The revised proposal contemplates funding Hertz's Plan of Reorganization through direct common stock investments aggregating $2.9 billion, direct preferred stock investments aggregating $1.5 billion and a rights offering to raise $1.36 billion. The revised proposal includes an amended Plan of Reorganization that contemplates payment in full of all secured and unsecured funded debt and provides holders of common stock with $0.50 per share in cash and either 10-year warrants for an aggregate of 10% of the reorganized company or, for eligible stockholders, the possibility of subscribing for shares of common stock in the rights offering. The revised proposal is subject to a number of conditions including approval by the Bankruptcy Court.
Hertz's Board of Directors has not yet made any determination regarding the revised proposal and will evaluate it in accordance with the procedures established by the Bankruptcy Court.
Someone alert Jay Powell that there’s another data point re: asset inflation! Query whether Jamie Dimon is factoring this into his overall macroeconomic assessment. 😜
Which gets us to another category of (theoretical) winners — shareholders!
Wait. What? Really? No, not really.
Don’t get us wrong: there’s actual value reportedly going to equity now (PETITION Note: Psssst, Dale, Hertz is still in bankruptcy). According to sources speaking to Bloomberg, the latest Knighthead offer would equate to a $2.25/share recovery to shareholders. This figure, of course, needs to be taken with a grain of salt given that most of it depends on rights and volatile warrants, etc., but still. The stock is clearly not “worthless” — as many feared when the company engaged in its highly cynical proposed stock issuance last year (which, to refresh memories, was approved on the basis of “business judgment” by Judge Walrath but almost immediately kiboshed by the Securities & Exchange Commission). And judging by the chart ⬆️, the market is pricing in additional value flowing to the bottom of the cap stack. Query whether most shareholders understand, as things stand now, how little of the “value” will come back to them in the form of green paper they can use to … uh … buy sh*t. Query also how those bagholders … uh, we mean, stonkholders … oops, damn, shareholders! … who “invested” in Hertz stock in June 2020 feel right now, carrying a cost basis of $5.53/share. So, yes, designating them winners is perhaps a wee bit generous. It’s a Pyrrhic victory, maybe.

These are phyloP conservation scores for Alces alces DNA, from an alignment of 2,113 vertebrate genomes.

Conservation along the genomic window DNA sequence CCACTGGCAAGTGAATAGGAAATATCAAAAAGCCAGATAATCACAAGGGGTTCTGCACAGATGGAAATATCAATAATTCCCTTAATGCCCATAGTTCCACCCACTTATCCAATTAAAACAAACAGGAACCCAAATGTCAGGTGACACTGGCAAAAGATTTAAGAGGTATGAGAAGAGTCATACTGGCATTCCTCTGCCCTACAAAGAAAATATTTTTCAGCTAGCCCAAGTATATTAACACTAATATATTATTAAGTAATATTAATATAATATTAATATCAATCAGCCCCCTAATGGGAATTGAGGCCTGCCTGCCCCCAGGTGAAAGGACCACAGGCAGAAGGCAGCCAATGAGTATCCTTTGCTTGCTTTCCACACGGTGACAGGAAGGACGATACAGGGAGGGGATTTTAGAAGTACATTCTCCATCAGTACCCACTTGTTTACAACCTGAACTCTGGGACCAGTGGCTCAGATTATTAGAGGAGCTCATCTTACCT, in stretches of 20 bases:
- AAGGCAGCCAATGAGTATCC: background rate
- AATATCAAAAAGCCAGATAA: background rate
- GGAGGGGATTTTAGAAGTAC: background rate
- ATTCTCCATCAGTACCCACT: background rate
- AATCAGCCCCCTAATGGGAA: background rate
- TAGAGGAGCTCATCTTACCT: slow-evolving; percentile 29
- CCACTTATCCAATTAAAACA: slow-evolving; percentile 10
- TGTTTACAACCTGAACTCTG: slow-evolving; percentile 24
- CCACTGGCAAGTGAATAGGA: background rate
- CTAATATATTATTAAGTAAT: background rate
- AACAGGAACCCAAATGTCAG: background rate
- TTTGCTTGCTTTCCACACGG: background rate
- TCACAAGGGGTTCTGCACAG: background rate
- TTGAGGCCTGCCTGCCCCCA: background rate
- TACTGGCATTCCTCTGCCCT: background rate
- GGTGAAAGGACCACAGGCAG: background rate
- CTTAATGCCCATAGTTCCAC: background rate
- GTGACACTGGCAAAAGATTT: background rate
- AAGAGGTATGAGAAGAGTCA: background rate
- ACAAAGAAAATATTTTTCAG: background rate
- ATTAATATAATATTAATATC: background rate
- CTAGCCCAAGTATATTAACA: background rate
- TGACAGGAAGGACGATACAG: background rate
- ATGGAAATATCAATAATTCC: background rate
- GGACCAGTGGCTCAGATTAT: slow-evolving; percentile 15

We’ll continue to monitor the latest and greatest on the bidding and auction process.
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💪The Survivors. Part II. 💪
Few retail businesses were able to not only whether the pandemic, but also emerge (possibly) better positioned for the recovery. Dave & Buster’s Entertainment Inc. ($PLAY) had an active start to 2020, even before the pandemic kicked in, KKR & Co. Inc. ($KKR) reported a 10.7% stake in the company, noting that it may seek to affect an M&A transaction or changes to the board. While a KKR director was ultimately appointed to the board, the company thought it prudent to implement a poison pill, just in case any other sponsors wanted to get opportunistic after seeing D&B’s price crash at the onset of the pandemic.
We previously discussed how Dave & Buster’s wasn’t exactly entering the pandemic from a position of strength, having reported disappointing comp sales results in late 2019. When the company announced its second PIPE transaction of 2020, we noted how “PLAY is now a poster child for retail’s survival instincts,” outlining the concessions management extracted from landlords and creditors.